Mommy 4-1-1

Mommies 4 Mommies: What We Wish We’d Known

PPROM Friday, April 4, 2008

Many pregnant women have a fear of their water breaking in a public place. That’s what always happens to the pregnant women on TV and in the movies, right? I didn’t know that only about 10-15% of labors start before the onset of contractions. I was mildly nervous about my water breaking at work. All my coworkers are men, and I could see them being freaked out instead of helpful. If I’d only known that instead of being worried about where my water broke, I should have been more concerned about when. My water broke at 19 weeks gestation.

Nothing about my pregnancy had been easy or routine. I’d always had difficult periods, so I’d long had a fear that I wouldn’t be able to get pregnant. When I got pregnant after five months of trying, my husband and I were very excited. I still felt a bit uneasy, though, and wanted confirmation from my OB that everything was okay.

At nine weeks I went in for my first meeting with my obstetrician. I had the regular work ups and all of that, but my ultrasound is where things got interesting. While we could see a little blob (the baby) with a flickering heartbeat, we also discovered a bigger blob that was somewhat ominous looking. My OB wasn’t sure what it was, but suspected it was a twin that “didn’t take.” She took lots of pictures of the image, and said she’d send copies to a specialist she knew. We set an appointment for me to return two weeks later.

A few days later, my OB called me back. The specialist that she had consulted wanted more images. My OB asked me to come in sooner than scheduled, only two days later. I started to get nervous, because when does a doctor ever want you to come in sooner?

When my husband and I went in, the news wasn’t good. The bigger blob was still there. That meant it wasn’t a twin, as it would have started reabsorbing at that point. My OB ran a bunch of different scans on the mass that the specialist requested, and then tried to look at the baby. Unfortunately, she couldn’t get a good look at the baby because the mass was in the way. We could still see the little flickering heartbeat, but that was it. My OB feared that the baby wasn’t developing the way it should. She told hubby and me that she would send the images on to the specialist but that this was an abnormal pregnancy and that things didn’t look good. She told us not to get attached to the pregnancy because the odds were that I would miscarry. Obviously, we were devastated.

Two days after THAT appointment, my OB called. She said that the specialist she’d been consulting with wanted to see me in person. We were very happy about this since she is a Perinatologist, which is a OB that specializes in high-risk pregnancies. My regular OB didn’t deal with complications like mine, so we felt encouraged that we were going to get some answers about what went wrong with this pregnancy. I set my appointment with the Perinatologist for the following week.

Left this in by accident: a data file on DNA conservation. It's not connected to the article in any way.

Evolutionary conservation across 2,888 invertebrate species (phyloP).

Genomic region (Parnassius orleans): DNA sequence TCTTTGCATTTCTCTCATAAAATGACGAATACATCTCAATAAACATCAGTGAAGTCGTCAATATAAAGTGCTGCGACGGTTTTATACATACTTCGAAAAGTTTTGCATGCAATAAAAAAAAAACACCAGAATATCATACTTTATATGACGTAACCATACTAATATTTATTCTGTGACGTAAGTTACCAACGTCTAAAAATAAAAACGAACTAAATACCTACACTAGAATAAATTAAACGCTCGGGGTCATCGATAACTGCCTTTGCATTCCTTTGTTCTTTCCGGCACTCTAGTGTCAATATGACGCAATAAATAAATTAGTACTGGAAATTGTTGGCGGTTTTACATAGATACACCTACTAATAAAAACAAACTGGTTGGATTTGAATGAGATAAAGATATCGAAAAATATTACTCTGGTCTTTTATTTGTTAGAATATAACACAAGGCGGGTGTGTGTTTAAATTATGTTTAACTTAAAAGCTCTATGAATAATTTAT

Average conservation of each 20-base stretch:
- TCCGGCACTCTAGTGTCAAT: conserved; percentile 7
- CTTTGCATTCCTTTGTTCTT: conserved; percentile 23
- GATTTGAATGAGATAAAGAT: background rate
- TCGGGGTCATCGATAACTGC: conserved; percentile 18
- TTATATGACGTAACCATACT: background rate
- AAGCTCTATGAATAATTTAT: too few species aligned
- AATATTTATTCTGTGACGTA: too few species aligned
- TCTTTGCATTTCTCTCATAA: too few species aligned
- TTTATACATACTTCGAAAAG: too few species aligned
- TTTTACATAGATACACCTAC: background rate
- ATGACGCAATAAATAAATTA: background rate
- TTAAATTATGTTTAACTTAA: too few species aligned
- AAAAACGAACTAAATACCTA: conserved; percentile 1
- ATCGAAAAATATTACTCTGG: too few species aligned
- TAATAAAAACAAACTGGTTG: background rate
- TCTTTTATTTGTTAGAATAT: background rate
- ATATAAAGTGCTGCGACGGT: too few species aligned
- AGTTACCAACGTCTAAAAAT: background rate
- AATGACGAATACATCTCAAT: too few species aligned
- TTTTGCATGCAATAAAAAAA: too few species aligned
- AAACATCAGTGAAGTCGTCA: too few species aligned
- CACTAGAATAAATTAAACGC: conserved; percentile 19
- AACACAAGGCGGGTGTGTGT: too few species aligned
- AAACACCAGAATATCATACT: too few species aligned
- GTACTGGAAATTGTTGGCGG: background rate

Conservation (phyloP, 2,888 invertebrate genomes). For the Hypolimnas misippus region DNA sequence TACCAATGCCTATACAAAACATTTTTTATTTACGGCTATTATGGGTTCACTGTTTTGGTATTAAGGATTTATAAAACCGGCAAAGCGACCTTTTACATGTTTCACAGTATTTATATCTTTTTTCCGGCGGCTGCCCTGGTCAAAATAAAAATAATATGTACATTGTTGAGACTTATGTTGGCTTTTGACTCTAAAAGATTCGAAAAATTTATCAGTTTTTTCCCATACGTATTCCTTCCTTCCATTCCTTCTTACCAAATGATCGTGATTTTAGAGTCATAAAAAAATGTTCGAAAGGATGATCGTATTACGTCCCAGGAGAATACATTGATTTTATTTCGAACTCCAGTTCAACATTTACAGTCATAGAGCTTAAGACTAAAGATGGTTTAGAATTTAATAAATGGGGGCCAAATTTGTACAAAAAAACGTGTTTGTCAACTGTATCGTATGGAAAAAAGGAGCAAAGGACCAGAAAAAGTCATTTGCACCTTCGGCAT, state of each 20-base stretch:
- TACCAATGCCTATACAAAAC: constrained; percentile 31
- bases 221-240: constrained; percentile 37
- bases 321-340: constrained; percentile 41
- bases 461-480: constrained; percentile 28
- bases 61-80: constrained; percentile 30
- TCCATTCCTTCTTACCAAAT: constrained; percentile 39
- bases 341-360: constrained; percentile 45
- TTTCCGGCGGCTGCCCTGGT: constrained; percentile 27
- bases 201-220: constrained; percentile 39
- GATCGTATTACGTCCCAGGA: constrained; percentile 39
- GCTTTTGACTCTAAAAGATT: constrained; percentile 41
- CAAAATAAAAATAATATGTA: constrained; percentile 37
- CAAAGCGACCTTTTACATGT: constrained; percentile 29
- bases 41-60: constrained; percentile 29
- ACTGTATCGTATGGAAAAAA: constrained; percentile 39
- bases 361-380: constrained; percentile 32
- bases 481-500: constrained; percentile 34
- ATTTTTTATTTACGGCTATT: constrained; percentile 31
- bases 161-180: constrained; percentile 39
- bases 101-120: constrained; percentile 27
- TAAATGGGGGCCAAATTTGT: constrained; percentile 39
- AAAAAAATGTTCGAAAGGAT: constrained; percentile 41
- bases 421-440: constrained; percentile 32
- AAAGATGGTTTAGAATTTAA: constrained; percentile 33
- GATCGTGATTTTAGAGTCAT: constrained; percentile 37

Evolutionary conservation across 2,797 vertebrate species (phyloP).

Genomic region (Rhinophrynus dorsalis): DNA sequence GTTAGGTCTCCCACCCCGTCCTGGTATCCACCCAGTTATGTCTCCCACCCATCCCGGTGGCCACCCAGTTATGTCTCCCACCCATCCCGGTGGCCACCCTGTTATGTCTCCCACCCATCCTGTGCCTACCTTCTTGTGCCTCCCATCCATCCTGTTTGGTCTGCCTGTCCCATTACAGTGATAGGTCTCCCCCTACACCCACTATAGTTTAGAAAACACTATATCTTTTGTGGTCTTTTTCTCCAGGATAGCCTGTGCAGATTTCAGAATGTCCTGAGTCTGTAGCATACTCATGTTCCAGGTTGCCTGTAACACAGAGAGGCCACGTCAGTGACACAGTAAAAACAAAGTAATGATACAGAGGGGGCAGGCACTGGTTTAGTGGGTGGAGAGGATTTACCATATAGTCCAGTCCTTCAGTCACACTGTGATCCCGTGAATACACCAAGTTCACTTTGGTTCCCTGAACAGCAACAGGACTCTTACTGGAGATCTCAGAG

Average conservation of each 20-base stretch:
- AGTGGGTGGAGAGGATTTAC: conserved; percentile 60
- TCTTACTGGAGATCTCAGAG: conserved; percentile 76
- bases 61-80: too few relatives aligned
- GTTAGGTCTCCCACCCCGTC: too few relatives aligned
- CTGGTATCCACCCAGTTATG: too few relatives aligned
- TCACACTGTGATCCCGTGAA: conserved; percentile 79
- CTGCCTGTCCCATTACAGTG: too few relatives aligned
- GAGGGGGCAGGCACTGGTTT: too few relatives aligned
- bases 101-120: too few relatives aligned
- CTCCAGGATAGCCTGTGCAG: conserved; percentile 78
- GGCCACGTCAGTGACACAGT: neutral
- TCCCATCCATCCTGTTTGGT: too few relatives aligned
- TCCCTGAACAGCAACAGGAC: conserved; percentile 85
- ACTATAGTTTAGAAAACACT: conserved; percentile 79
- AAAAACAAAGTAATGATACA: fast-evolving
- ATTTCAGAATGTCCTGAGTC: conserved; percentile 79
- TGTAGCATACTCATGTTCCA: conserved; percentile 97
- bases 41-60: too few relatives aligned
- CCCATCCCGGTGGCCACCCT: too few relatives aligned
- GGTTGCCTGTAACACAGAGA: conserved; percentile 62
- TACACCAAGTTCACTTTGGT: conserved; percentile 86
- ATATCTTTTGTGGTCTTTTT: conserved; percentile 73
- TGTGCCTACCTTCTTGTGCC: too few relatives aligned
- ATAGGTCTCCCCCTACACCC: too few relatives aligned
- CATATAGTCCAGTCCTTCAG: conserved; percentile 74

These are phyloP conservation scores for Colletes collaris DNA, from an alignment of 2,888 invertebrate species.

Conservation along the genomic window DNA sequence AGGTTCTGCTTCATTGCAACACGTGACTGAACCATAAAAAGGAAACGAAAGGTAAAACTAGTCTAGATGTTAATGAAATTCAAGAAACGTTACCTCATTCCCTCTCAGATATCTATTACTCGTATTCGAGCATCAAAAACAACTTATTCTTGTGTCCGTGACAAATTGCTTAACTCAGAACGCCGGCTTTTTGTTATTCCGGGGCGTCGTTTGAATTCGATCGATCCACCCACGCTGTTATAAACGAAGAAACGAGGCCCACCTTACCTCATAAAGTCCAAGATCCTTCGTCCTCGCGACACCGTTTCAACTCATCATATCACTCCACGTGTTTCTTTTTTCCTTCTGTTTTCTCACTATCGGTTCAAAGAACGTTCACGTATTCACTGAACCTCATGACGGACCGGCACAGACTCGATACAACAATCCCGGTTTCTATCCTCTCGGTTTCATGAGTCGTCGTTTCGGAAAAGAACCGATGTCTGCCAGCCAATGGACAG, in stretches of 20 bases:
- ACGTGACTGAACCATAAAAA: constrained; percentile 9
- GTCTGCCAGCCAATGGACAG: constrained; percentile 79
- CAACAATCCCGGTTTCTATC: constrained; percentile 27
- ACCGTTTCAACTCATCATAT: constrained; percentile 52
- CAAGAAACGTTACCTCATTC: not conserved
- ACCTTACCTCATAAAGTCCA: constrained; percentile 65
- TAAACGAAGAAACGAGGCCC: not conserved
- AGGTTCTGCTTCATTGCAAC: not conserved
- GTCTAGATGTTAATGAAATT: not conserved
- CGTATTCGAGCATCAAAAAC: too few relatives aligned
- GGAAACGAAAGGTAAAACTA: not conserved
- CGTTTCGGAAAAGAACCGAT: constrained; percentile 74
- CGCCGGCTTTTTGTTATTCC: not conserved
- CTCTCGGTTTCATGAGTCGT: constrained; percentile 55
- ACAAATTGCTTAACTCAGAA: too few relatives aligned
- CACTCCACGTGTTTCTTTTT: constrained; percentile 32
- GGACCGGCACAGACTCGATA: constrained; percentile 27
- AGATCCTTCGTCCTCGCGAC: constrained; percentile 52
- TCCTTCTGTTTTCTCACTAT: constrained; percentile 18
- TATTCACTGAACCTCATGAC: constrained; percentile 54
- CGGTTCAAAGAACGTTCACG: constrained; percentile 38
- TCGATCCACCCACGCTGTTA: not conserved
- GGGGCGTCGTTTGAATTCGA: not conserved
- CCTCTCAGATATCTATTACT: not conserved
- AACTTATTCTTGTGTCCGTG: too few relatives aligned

We went in with pretty low expectations. The Perinatologist was very guarded when she started her exam but was quickly surprised when she discovered a perfectly-developed baby. We saw and heard the little heart beating, the little arms and legs, and we could also see the brain and the two tiny hemispheres that comprise it. She spent a few minutes making sure the baby looked good, and then she started looking around at the other things. She discovered that there wasn’t one mass in there, but two. One mass was inside the sac with the baby, the other was outside of the sac. After doing a bunch of different scans, she determined that the masses weren’t getting any blood flow, and that they weren’t connected to the baby or to each other. The doctor was fairly confident in her assessment that the masses were actually giant blood clots (they were about three times the size of the baby). The worry then was that the clots could attach themselves to the baby, the umbilical cord, or the placenta. If this happened, the clots could steal nutrients from the baby, and then there would be a whole new mess of problems. However, at that time, the doctor seemed encouraged by the fact that the baby was developing normally, and the clots weren’t attached to anything. She was cautious because in all the cases where she’d seen masses like this, there had only been one mass and I had two.

When we went back three weeks later, everything still looked good. The masses were definitely two large organized blood clots but they weren’t impacting the baby’s growth at all. We were so relieved that our ordeal was over. IF WE ONLY KNEW.

At 20 weeks I was scheduled to go in to find out the sex of the baby. However, I woke up in the middle of the night when I was 19 weeks to go to the bathroom. When I sat down, I realized my shorts were soaked with what I’d originally thought was sweat caused by a hot summer night, but was actually red colored. I looked in the toilet and dark reddish-brown liquid was EVERYWHERE. I called for my husband in a panic and we then called my OB. She said that since I was only 19 weeks, I should just come in in the morning. I wish we’d followed our instincts and gone into the emergency room. Instead, it was a long six hours until her practice opened. I got no sleep, and when I’d get up to go to the bathroom, reddish-brown liquid would gush out. I was so terrified I’d miscarried.